From seed to harvest, PEI Mussel farming relies on hard work, a tradition of sustainability, and our pristine waters.


Mussel Seed

In the spring when the water temperature reaches around 15 degrees centigrade, PEI Mussels spawn which means they release their eggs and sperm. There is a swimming stage called mussel larva, and at just the right time the mussel farmer puts out seed collectors; usually frayed pieces of rope or strips of plastic mesh attached to a long line. The collector serves as a settlement surface for the billions of mussel larva swimming in the water.

After they attach, they form a hard shell and are called spat. Once a spat is around one inch long (usually around the first of October) they are hand stripped from the ropes and taken ashore. The mussel seed are then declumped and graded into uniform size classes before being placed into plastic mesh sleeves/tubes called socks. Within hours the mussel socks are taken back out to the farm and hand tied onto the long lines.


Mussels are grown in 19 shallow bays and inlets on PEI ranging from estuaries on the east side of the Island to barrier beach lagoons on the north shore (to be exact). 

Our mussels are hardy, and grow in water temperatures ranging from –2°C in winter to 24°C or higher in the summer.

On The Farm

The spring and summer of the following year, the farmer will continue to add flotation to the long lines as the PEI Mussels continue to grow. Unlike some shellfish, there is no one season in which mussels are harvested. They remain flavourful and available year round. The size of the meat will vary depending on the time of year.

PEI Mussels are a naturally occurring shellfish in the waters where we farm. Everything that a mussel requires to survive and grow is supplied by the nutrients in the water column. However, to ensure access to ample quantities of food and to protect the mussels from predators, mussel farmers must continually care for their crop. As the crop grows and the mussel socks gain weight the mussel farmer is busy adding floatation to the long lines.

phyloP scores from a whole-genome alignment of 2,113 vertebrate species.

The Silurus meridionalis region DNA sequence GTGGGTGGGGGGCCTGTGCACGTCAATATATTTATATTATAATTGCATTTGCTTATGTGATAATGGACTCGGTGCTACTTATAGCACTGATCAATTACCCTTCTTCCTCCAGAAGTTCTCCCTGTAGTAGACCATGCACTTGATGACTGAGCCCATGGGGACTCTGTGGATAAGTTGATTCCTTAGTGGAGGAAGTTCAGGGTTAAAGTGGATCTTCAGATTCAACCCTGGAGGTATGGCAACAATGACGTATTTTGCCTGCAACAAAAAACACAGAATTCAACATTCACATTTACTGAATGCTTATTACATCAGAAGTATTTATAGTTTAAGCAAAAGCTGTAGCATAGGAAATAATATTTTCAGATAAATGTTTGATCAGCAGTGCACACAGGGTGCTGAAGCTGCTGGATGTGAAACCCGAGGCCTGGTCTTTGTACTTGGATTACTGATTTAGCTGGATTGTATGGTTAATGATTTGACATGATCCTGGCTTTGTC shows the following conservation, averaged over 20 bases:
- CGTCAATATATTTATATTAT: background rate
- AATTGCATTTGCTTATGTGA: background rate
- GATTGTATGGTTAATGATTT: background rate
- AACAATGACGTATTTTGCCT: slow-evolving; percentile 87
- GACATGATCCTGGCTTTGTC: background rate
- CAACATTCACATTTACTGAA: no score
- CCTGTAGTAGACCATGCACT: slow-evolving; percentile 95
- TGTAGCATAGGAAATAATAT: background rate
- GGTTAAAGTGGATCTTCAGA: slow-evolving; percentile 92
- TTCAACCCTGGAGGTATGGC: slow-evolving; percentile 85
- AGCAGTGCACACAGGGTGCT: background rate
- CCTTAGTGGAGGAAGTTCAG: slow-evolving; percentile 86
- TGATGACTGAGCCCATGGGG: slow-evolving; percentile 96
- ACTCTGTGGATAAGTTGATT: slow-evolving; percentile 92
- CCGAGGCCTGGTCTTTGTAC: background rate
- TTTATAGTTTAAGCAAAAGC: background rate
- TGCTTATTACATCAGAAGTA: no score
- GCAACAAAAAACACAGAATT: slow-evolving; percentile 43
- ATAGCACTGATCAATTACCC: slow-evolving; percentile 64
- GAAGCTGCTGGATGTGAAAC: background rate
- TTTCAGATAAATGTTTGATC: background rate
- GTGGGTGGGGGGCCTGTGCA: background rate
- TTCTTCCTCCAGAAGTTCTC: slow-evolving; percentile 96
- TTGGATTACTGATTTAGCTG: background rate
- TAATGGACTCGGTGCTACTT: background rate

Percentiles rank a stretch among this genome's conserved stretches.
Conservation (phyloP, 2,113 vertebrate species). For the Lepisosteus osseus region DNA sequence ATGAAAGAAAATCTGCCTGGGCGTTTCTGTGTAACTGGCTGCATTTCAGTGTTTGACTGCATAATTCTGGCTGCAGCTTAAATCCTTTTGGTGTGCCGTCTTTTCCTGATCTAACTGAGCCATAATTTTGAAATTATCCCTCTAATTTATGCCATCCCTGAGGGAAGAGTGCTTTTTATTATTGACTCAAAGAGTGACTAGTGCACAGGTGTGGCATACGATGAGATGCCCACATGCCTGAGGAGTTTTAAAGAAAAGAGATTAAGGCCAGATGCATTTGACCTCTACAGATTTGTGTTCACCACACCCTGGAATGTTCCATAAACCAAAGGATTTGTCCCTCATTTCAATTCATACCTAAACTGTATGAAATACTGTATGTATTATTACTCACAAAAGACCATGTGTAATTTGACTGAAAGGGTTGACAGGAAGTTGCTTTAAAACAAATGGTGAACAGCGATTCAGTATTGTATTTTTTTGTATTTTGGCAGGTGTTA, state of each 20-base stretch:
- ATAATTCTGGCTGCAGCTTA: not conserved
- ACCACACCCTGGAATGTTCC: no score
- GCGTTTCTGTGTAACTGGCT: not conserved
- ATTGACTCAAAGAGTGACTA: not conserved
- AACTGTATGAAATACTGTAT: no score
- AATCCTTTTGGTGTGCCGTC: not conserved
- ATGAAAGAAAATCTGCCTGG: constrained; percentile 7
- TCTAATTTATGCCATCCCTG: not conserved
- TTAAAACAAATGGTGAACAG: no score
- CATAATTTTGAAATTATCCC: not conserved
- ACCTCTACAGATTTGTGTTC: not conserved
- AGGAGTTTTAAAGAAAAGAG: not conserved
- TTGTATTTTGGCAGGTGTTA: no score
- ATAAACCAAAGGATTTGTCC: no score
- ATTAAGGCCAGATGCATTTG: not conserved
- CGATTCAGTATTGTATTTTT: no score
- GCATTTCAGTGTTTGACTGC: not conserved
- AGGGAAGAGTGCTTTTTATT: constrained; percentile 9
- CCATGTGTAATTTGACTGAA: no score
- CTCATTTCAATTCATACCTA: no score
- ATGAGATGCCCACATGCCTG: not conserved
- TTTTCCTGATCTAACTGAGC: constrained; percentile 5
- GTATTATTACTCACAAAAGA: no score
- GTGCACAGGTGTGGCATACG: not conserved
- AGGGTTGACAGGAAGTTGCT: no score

The most important factor to successful mussel farming is clean, clear waters. To ensure that this happens, farmers place their ropes in areas where the waters are pristine, which our Prince Edward Island waters are known for. The Canadian Shellfish Sanitation Program also oversees regular testing of coastal waters to ensure that the waters are clean, and the mussels are free from toxins.

Mussel Harvesting

After 18 to 24 months, PEI Mussels reach a marketable size of 55-60 mm. At this point harvest-ready long lines can contain upwards of 2 tonnes of mussels each.

In winter, bays and estuaries are covered in ice (upwards of 125 cm or 4 ft). As a result, mussel long lines are sunk approximately 2-3 ft below the surface. Lines destined for harvest over the winter are marked with ice-poles or GPS markers. Specialized techniques are used to harvest PEI Mussels through the ice. Growers use chain saws and special blades to cut through the ice. The line is hauled up through the ice by a portable winch. Mussels are cut by hand from the long line and stored in insulated plastic boxes that protect the product from wind-chill.

During the rest of the year, PEI Mussels are harvested in open water by boats equipped with a boom and a hydraulic winch. The backline is partially lifted out of the water, and the socks are cut from the backline and hauled into the boat. To minimize losses, the boat may be equipped with an aluminum chute to guide the long line and socks onboard. 

Mussel Processing

Once harvested, PEI Mussels are transported to nearby federally inspected and registered processing plants, where they are stripped from the sock, de-clumped, washed, graded and have their beards (byssal threads used) removed.

The PEI Mussels are inspected, and any broken or substandard shells are removed prior to being packed for shipping to markets all over North America.